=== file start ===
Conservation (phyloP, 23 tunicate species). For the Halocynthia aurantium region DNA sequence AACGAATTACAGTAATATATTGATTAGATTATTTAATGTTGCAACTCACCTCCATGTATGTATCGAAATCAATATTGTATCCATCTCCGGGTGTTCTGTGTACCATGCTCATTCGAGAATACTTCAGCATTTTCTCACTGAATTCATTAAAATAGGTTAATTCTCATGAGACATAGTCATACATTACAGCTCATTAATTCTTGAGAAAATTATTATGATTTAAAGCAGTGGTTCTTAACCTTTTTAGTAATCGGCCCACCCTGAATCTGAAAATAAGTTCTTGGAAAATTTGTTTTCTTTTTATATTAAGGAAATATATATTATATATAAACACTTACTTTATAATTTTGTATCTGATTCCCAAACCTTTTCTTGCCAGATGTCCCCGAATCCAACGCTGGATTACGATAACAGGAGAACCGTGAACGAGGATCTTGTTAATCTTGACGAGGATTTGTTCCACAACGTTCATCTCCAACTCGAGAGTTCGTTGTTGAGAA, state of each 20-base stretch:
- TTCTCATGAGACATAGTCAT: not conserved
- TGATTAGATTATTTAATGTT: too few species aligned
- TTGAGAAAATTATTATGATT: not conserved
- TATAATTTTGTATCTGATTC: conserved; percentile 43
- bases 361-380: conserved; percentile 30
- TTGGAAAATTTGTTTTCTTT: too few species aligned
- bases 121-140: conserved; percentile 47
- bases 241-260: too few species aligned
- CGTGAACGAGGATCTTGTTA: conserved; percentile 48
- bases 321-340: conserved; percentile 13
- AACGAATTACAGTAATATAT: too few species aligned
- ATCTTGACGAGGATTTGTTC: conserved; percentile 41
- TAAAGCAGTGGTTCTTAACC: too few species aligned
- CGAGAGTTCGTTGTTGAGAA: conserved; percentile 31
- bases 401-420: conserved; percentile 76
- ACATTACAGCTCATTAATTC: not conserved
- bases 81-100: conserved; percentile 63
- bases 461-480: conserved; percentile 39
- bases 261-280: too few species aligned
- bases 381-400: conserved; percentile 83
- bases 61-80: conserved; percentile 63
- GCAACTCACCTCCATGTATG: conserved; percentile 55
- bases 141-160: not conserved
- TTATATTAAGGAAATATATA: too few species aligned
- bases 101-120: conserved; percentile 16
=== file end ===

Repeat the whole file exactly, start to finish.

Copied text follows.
Conservation (phyloP, 23 tunicate species). For the Halocynthia aurantium region DNA sequence AACGAATTACAGTAATATATTGATTAGATTATTTAATGTTGCAACTCACCTCCATGTATGTATCGAAATCAATATTGTATCCATCTCCGGGTGTTCTGTGTACCATGCTCATTCGAGAATACTTCAGCATTTTCTCACTGAATTCATTAAAATAGGTTAATTCTCATGAGACATAGTCATACATTACAGCTCATTAATTCTTGAGAAAATTATTATGATTTAAAGCAGTGGTTCTTAACCTTTTTAGTAATCGGCCCACCCTGAATCTGAAAATAAGTTCTTGGAAAATTTGTTTTCTTTTTATATTAAGGAAATATATATTATATATAAACACTTACTTTATAATTTTGTATCTGATTCCCAAACCTTTTCTTGCCAGATGTCCCCGAATCCAACGCTGGATTACGATAACAGGAGAACCGTGAACGAGGATCTTGTTAATCTTGACGAGGATTTGTTCCACAACGTTCATCTCCAACTCGAGAGTTCGTTGTTGAGAA, state of each 20-base stretch:
- TTCTCATGAGACATAGTCAT: not conserved
- TGATTAGATTATTTAATGTT: too few species aligned
- TTGAGAAAATTATTATGATT: not conserved
- TATAATTTTGTATCTGATTC: conserved; percentile 43
- bases 361-380: conserved; percentile 30
- TTGGAAAATTTGTTTTCTTT: too few species aligned
- bases 121-140: conserved; percentile 47
- bases 241-260: too few species aligned
- CGTGAACGAGGATCTTGTTA: conserved; percentile 48
- bases 321-340: conserved; percentile 13
- AACGAATTACAGTAATATAT: too few species aligned
- ATCTTGACGAGGATTTGTTC: conserved; percentile 41
- TAAAGCAGTGGTTCTTAACC: too few species aligned
- CGAGAGTTCGTTGTTGAGAA: conserved; percentile 31
- bases 401-420: conserved; percentile 76
- ACATTACAGCTCATTAATTC: not conserved
- bases 81-100: conserved; percentile 63
- bases 461-480: conserved; percentile 39
- bases 261-280: too few species aligned
- bases 381-400: conserved; percentile 83
- bases 61-80: conserved; percentile 63
- GCAACTCACCTCCATGTATG: conserved; percentile 55
- bases 141-160: not conserved
- TTATATTAAGGAAATATATA: too few species aligned
- bases 101-120: conserved; percentile 16